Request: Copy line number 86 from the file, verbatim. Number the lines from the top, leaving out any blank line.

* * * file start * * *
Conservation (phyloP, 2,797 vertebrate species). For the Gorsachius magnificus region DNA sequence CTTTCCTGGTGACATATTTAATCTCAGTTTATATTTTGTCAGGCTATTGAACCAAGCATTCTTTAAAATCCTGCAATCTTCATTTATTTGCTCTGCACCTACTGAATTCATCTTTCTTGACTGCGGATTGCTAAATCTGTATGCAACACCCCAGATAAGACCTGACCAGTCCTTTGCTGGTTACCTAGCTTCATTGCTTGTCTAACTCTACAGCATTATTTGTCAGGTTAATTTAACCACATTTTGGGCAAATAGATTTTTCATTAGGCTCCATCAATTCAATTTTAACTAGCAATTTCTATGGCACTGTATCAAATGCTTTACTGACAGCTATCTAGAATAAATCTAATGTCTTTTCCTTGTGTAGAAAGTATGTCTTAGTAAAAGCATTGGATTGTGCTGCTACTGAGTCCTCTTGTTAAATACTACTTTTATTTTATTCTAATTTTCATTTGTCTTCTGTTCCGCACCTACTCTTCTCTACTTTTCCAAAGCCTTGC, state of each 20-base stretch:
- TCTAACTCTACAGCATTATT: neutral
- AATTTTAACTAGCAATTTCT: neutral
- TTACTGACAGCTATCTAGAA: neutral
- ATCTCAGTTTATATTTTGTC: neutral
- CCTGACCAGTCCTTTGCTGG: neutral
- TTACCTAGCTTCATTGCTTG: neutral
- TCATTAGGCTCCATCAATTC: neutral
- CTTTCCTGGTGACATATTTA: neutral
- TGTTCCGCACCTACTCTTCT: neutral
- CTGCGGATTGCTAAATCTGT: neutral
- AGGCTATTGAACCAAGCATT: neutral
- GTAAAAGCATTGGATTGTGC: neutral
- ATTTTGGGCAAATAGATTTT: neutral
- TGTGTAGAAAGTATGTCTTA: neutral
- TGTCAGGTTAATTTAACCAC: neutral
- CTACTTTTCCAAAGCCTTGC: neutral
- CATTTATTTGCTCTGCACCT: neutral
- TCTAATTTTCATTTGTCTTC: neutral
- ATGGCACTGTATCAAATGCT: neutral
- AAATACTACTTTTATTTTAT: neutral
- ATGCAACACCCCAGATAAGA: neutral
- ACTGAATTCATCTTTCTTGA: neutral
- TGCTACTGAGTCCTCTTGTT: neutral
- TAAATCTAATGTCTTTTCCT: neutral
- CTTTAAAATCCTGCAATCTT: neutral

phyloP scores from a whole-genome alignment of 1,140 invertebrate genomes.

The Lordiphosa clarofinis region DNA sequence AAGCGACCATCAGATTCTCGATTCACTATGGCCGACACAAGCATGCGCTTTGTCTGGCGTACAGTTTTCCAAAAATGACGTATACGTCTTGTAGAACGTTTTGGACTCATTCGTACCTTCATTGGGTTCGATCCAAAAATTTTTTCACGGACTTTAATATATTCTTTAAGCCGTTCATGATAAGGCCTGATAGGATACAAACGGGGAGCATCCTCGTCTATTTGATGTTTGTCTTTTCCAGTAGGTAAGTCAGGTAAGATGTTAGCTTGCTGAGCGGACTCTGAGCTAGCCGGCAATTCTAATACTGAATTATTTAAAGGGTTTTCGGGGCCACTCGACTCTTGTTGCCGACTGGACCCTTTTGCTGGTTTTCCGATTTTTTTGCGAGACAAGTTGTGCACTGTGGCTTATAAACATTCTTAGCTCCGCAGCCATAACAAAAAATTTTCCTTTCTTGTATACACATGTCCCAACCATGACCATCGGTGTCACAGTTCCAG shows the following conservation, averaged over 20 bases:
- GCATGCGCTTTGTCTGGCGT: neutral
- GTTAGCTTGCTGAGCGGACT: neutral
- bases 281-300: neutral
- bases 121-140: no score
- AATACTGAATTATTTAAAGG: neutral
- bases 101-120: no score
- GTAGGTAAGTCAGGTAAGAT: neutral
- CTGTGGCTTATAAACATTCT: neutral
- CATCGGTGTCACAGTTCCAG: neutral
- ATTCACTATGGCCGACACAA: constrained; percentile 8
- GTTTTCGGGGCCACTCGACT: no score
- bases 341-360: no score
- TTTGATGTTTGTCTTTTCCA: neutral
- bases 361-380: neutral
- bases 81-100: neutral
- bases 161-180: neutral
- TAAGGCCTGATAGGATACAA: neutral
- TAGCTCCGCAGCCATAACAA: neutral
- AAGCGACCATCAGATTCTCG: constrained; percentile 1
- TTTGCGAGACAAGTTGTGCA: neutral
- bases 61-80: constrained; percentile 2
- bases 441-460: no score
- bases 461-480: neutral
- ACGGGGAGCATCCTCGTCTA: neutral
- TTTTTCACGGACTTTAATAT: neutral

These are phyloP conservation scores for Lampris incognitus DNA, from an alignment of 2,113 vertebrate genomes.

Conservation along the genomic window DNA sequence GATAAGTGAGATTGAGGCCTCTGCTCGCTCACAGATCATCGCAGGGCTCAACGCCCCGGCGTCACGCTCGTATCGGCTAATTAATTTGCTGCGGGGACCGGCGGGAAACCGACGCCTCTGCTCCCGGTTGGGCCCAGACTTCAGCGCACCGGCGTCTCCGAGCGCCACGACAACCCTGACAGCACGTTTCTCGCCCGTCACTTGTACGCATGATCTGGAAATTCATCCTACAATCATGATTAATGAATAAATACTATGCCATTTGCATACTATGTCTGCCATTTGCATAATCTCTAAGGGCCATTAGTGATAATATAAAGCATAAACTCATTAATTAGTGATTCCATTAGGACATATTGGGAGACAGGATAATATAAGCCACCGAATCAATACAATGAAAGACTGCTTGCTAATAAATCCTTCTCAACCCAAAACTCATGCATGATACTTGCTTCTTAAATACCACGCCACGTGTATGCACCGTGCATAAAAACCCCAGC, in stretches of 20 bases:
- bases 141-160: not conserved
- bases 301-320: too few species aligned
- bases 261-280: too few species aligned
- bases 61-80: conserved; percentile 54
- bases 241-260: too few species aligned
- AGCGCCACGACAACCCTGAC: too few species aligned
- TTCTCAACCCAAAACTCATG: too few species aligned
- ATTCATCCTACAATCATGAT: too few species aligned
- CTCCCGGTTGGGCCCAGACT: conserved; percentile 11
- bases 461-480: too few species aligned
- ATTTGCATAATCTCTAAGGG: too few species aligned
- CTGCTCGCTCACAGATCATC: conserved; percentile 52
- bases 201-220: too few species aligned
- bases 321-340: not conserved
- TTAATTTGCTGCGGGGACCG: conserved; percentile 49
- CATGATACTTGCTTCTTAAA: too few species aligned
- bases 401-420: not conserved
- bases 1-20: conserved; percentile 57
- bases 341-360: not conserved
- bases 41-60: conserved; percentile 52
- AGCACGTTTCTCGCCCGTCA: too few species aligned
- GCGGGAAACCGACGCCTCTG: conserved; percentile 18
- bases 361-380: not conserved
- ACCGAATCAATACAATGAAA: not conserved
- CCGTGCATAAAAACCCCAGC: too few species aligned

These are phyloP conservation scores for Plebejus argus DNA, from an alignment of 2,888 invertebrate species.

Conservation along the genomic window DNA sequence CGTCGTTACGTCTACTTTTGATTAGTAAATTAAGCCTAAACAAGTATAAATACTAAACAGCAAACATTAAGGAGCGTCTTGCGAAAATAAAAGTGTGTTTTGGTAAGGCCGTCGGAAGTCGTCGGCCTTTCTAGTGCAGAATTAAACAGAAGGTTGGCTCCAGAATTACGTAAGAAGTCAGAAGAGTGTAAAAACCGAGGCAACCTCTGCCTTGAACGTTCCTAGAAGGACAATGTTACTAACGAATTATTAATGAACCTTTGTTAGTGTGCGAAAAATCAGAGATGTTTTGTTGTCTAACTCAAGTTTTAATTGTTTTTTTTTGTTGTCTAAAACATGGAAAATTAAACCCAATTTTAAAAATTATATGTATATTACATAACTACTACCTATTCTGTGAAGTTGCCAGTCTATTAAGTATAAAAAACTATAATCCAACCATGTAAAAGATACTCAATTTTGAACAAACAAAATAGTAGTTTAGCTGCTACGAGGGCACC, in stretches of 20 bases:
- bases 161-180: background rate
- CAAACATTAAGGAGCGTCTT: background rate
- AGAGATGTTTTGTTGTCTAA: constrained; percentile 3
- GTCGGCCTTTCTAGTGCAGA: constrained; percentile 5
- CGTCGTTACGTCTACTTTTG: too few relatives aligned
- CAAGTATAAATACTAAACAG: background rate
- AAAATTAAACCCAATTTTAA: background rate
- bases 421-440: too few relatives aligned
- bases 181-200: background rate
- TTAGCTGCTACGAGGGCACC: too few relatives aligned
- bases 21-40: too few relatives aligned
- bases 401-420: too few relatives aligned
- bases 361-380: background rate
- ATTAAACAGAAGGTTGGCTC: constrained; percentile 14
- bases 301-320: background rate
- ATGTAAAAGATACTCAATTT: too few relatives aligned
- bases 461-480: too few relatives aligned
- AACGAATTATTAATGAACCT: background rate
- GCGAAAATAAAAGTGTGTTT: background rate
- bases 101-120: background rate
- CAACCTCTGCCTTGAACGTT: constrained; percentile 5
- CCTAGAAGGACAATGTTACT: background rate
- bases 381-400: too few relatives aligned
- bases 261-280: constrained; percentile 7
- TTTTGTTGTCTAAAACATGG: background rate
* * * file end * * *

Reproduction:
- GTCGGCCTTTCTAGTGCAGA: constrained; percentile 5